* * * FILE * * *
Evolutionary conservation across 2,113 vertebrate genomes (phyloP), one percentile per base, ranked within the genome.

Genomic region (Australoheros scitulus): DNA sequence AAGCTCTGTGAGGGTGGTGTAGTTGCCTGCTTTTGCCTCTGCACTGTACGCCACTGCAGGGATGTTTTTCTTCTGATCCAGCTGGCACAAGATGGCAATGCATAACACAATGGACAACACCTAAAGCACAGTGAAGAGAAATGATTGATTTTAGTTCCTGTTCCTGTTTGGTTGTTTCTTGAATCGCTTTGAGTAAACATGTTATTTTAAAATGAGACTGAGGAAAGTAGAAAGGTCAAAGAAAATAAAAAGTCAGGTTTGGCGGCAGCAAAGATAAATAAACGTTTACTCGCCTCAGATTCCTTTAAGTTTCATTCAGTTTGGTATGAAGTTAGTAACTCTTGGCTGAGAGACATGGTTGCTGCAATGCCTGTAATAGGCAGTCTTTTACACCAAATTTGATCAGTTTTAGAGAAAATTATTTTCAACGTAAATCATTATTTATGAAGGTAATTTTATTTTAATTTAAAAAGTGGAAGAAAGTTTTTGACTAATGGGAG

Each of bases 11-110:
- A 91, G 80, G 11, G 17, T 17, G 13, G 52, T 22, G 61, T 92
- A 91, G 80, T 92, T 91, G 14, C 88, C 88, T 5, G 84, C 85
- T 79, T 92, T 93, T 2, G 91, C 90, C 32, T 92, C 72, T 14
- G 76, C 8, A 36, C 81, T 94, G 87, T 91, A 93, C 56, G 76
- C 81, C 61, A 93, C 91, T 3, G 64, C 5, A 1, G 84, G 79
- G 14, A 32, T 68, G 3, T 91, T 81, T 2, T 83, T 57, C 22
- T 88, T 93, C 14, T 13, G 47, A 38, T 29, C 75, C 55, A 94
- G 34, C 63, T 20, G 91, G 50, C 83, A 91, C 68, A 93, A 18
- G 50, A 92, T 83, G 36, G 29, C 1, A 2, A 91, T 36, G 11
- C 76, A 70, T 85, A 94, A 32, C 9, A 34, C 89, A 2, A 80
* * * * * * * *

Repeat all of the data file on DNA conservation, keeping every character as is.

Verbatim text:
Evolutionary conservation across 2,113 vertebrate genomes (phyloP), one percentile per base, ranked within the genome.

Genomic region (Australoheros scitulus): DNA sequence AAGCTCTGTGAGGGTGGTGTAGTTGCCTGCTTTTGCCTCTGCACTGTACGCCACTGCAGGGATGTTTTTCTTCTGATCCAGCTGGCACAAGATGGCAATGCATAACACAATGGACAACACCTAAAGCACAGTGAAGAGAAATGATTGATTTTAGTTCCTGTTCCTGTTTGGTTGTTTCTTGAATCGCTTTGAGTAAACATGTTATTTTAAAATGAGACTGAGGAAAGTAGAAAGGTCAAAGAAAATAAAAAGTCAGGTTTGGCGGCAGCAAAGATAAATAAACGTTTACTCGCCTCAGATTCCTTTAAGTTTCATTCAGTTTGGTATGAAGTTAGTAACTCTTGGCTGAGAGACATGGTTGCTGCAATGCCTGTAATAGGCAGTCTTTTACACCAAATTTGATCAGTTTTAGAGAAAATTATTTTCAACGTAAATCATTATTTATGAAGGTAATTTTATTTTAATTTAAAAAGTGGAAGAAAGTTTTTGACTAATGGGAG

Each of bases 11-110:
- A 91, G 80, G 11, G 17, T 17, G 13, G 52, T 22, G 61, T 92
- A 91, G 80, T 92, T 91, G 14, C 88, C 88, T 5, G 84, C 85
- T 79, T 92, T 93, T 2, G 91, C 90, C 32, T 92, C 72, T 14
- G 76, C 8, A 36, C 81, T 94, G 87, T 91, A 93, C 56, G 76
- C 81, C 61, A 93, C 91, T 3, G 64, C 5, A 1, G 84, G 79
- G 14, A 32, T 68, G 3, T 91, T 81, T 2, T 83, T 57, C 22
- T 88, T 93, C 14, T 13, G 47, A 38, T 29, C 75, C 55, A 94
- G 34, C 63, T 20, G 91, G 50, C 83, A 91, C 68, A 93, A 18
- G 50, A 92, T 83, G 36, G 29, C 1, A 2, A 91, T 36, G 11
- C 76, A 70, T 85, A 94, A 32, C 9, A 34, C 89, A 2, A 80